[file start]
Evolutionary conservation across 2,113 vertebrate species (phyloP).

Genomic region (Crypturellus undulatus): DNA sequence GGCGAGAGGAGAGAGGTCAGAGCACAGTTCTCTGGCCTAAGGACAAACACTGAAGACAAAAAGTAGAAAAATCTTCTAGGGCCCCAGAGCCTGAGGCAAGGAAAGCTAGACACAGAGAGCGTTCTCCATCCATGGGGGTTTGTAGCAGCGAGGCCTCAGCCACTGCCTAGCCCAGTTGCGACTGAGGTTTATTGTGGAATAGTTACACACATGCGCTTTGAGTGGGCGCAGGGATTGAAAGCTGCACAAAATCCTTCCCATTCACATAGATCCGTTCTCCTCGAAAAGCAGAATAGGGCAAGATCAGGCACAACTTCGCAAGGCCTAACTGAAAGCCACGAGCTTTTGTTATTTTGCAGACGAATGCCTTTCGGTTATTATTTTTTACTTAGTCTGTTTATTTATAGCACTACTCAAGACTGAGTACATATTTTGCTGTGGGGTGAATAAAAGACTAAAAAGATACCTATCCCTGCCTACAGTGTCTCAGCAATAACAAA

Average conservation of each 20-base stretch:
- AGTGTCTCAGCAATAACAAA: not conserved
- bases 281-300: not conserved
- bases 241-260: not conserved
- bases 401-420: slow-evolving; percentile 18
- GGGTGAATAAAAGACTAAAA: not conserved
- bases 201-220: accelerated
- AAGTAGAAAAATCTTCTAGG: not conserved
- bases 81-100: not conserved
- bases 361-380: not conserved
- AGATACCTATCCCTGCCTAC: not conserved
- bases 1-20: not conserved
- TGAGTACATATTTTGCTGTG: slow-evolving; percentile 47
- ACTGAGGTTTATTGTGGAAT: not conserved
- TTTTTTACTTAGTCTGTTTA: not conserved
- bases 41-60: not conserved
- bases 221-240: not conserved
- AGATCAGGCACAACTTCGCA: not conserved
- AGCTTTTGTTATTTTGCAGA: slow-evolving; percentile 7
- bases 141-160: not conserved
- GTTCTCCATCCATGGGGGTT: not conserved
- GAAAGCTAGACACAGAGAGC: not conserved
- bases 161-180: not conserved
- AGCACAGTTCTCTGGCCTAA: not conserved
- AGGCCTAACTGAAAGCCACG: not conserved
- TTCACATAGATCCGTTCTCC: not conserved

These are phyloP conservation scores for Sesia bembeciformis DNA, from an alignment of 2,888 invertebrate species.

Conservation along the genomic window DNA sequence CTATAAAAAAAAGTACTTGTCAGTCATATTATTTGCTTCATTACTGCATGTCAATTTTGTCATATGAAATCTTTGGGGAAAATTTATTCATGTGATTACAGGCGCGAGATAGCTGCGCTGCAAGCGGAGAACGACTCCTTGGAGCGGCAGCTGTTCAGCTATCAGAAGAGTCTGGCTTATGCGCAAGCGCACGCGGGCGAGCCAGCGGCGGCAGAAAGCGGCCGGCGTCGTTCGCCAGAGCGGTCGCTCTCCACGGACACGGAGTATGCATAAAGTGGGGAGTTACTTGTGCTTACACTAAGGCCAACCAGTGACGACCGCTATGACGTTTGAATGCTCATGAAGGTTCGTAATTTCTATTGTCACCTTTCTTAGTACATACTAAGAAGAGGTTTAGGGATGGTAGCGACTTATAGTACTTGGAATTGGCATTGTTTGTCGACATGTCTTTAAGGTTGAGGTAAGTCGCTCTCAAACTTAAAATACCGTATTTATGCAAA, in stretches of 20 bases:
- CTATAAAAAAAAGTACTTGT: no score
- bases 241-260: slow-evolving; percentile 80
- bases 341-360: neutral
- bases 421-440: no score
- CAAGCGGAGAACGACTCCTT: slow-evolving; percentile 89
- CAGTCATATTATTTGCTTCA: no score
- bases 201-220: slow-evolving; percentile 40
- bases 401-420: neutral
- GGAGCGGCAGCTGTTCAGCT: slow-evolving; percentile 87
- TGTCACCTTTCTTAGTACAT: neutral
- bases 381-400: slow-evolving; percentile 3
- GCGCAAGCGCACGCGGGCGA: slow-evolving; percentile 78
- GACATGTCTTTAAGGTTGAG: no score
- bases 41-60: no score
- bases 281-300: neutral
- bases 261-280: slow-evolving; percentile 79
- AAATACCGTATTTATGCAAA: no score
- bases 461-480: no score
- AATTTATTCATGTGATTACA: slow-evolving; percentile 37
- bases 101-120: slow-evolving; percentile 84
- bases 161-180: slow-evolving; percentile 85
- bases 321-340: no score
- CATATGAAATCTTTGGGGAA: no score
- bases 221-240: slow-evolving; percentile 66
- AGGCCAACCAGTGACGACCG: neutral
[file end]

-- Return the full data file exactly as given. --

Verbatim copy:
Evolutionary conservation across 2,113 vertebrate species (phyloP).

Genomic region (Crypturellus undulatus): DNA sequence GGCGAGAGGAGAGAGGTCAGAGCACAGTTCTCTGGCCTAAGGACAAACACTGAAGACAAAAAGTAGAAAAATCTTCTAGGGCCCCAGAGCCTGAGGCAAGGAAAGCTAGACACAGAGAGCGTTCTCCATCCATGGGGGTTTGTAGCAGCGAGGCCTCAGCCACTGCCTAGCCCAGTTGCGACTGAGGTTTATTGTGGAATAGTTACACACATGCGCTTTGAGTGGGCGCAGGGATTGAAAGCTGCACAAAATCCTTCCCATTCACATAGATCCGTTCTCCTCGAAAAGCAGAATAGGGCAAGATCAGGCACAACTTCGCAAGGCCTAACTGAAAGCCACGAGCTTTTGTTATTTTGCAGACGAATGCCTTTCGGTTATTATTTTTTACTTAGTCTGTTTATTTATAGCACTACTCAAGACTGAGTACATATTTTGCTGTGGGGTGAATAAAAGACTAAAAAGATACCTATCCCTGCCTACAGTGTCTCAGCAATAACAAA

Average conservation of each 20-base stretch:
- AGTGTCTCAGCAATAACAAA: not conserved
- bases 281-300: not conserved
- bases 241-260: not conserved
- bases 401-420: slow-evolving; percentile 18
- GGGTGAATAAAAGACTAAAA: not conserved
- bases 201-220: accelerated
- AAGTAGAAAAATCTTCTAGG: not conserved
- bases 81-100: not conserved
- bases 361-380: not conserved
- AGATACCTATCCCTGCCTAC: not conserved
- bases 1-20: not conserved
- TGAGTACATATTTTGCTGTG: slow-evolving; percentile 47
- ACTGAGGTTTATTGTGGAAT: not conserved
- TTTTTTACTTAGTCTGTTTA: not conserved
- bases 41-60: not conserved
- bases 221-240: not conserved
- AGATCAGGCACAACTTCGCA: not conserved
- AGCTTTTGTTATTTTGCAGA: slow-evolving; percentile 7
- bases 141-160: not conserved
- GTTCTCCATCCATGGGGGTT: not conserved
- GAAAGCTAGACACAGAGAGC: not conserved
- bases 161-180: not conserved
- AGCACAGTTCTCTGGCCTAA: not conserved
- AGGCCTAACTGAAAGCCACG: not conserved
- TTCACATAGATCCGTTCTCC: not conserved

These are phyloP conservation scores for Sesia bembeciformis DNA, from an alignment of 2,888 invertebrate species.

Conservation along the genomic window DNA sequence CTATAAAAAAAAGTACTTGTCAGTCATATTATTTGCTTCATTACTGCATGTCAATTTTGTCATATGAAATCTTTGGGGAAAATTTATTCATGTGATTACAGGCGCGAGATAGCTGCGCTGCAAGCGGAGAACGACTCCTTGGAGCGGCAGCTGTTCAGCTATCAGAAGAGTCTGGCTTATGCGCAAGCGCACGCGGGCGAGCCAGCGGCGGCAGAAAGCGGCCGGCGTCGTTCGCCAGAGCGGTCGCTCTCCACGGACACGGAGTATGCATAAAGTGGGGAGTTACTTGTGCTTACACTAAGGCCAACCAGTGACGACCGCTATGACGTTTGAATGCTCATGAAGGTTCGTAATTTCTATTGTCACCTTTCTTAGTACATACTAAGAAGAGGTTTAGGGATGGTAGCGACTTATAGTACTTGGAATTGGCATTGTTTGTCGACATGTCTTTAAGGTTGAGGTAAGTCGCTCTCAAACTTAAAATACCGTATTTATGCAAA, in stretches of 20 bases:
- CTATAAAAAAAAGTACTTGT: no score
- bases 241-260: slow-evolving; percentile 80
- bases 341-360: neutral
- bases 421-440: no score
- CAAGCGGAGAACGACTCCTT: slow-evolving; percentile 89
- CAGTCATATTATTTGCTTCA: no score
- bases 201-220: slow-evolving; percentile 40
- bases 401-420: neutral
- GGAGCGGCAGCTGTTCAGCT: slow-evolving; percentile 87
- TGTCACCTTTCTTAGTACAT: neutral
- bases 381-400: slow-evolving; percentile 3
- GCGCAAGCGCACGCGGGCGA: slow-evolving; percentile 78
- GACATGTCTTTAAGGTTGAG: no score
- bases 41-60: no score
- bases 281-300: neutral
- bases 261-280: slow-evolving; percentile 79
- AAATACCGTATTTATGCAAA: no score
- bases 461-480: no score
- AATTTATTCATGTGATTACA: slow-evolving; percentile 37
- bases 101-120: slow-evolving; percentile 84
- bases 161-180: slow-evolving; percentile 85
- bases 321-340: no score
- CATATGAAATCTTTGGGGAA: no score
- bases 221-240: slow-evolving; percentile 66
- AGGCCAACCAGTGACGACCG: neutral